There will be many options available, and necessity can often drive creativity. Bluntly, place the responsibility on the suppliers to find ways to keep your business and work within the confines of your budget. They should show how they add value in both the short and long term and how you will measure ROI. Sadly, this often falls to the customer to define the need and write the business case.
Knowledge, experience and credibility are critical, as the right outcome relies on the supplier having an adequate understanding of the business, its’ operations, challenges and objectives in order to make well qualified recommendations. However, if this can be achieved it will demonstrate, engender trust and underpin the true value of partnership and strengthen the relationship for the future.
4. Good housekeeping
The ebb and flow in the use of and the array of software licencing means that many organisations are either oversubscribed or are underutilising their investment and keeping costs higher than they need to be.
Looking at collective user groups, finding common functionality and use cases and rationalising process is a good place to start. This could reduce the number of user licences or expand the use of software across different functions, reducing cost and making better use of what you already have.
More holistically, some of these more simple and less dramatic options can help with broader, organisational decision making. Small changes can have big effect and can help remove the temptation or need to cancel projects to reduce cost or fit reducing budgets or help clarify the perpetual debate around prioritisation of spend.
Tackling this doesn’t need to be a protracted task and can quickly identify areas to drive down cost and increase productivity.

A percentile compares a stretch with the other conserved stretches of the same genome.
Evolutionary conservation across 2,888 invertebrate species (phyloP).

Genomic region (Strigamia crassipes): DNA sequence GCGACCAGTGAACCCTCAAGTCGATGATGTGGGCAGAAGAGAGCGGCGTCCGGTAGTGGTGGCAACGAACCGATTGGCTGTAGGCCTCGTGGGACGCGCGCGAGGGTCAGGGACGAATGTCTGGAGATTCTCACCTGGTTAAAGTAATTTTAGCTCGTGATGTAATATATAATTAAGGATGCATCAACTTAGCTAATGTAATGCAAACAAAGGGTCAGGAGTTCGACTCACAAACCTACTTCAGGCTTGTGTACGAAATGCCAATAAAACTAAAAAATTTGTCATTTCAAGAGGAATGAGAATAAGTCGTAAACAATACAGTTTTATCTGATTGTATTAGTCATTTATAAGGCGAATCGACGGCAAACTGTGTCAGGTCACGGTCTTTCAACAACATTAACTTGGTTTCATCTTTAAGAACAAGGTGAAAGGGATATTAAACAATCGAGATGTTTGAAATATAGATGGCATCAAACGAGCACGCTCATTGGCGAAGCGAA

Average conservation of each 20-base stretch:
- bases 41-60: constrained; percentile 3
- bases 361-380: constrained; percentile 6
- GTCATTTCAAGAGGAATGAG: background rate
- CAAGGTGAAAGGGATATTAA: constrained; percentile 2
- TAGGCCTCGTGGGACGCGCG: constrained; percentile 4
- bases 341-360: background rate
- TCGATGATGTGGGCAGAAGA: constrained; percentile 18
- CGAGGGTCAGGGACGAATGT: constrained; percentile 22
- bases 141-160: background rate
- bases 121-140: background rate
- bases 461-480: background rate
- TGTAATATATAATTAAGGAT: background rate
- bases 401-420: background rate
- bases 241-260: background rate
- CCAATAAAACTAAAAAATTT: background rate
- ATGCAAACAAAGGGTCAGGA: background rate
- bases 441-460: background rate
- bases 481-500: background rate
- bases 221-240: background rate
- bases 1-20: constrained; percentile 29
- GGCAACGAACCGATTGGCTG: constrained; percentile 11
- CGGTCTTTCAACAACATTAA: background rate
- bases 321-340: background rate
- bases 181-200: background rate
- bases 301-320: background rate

While this can be undertaken internally, a more effective approach could be to use a partner with specific expertise, who can detect in real time where an application is being used, and help recommend approaches to improve processes, share resources, and reduce spend.
5. Teach a man to fish
If the expectation is that budgets will remain limited and costs will need to be reduced, organisations need to improve the productivity of their operations by better utilising the technology at their disposal. Building on, managing and using their existing technology for broader use is both a viable, tactical solution and a sustainable strategy for optimising operating models to achieve efficiency gains.
Consequently, job functions such as risk, compliance, legal and HR are required to play an active part, self-solve and be more technically astute than 12 months ago. And many companies are looking to the leaders of these functions to recognise and act on this and not leave it to the CTO or CIO to make the change. However, this is easier said than done and this new responsibility is non-core to the role these leaders play in the business.
As a result, seeking the guidance and support of partners who are experienced in helping organisations re-engineer processes and better utilising tech to drive better outcomes is more important than ever before. The investment in the right advice could be the best decision that can be made with the headwinds we are currently facing and this will deliver tangible benefits quickly, measurably and sustainably whilst removing the reliance on new tech being a panacea.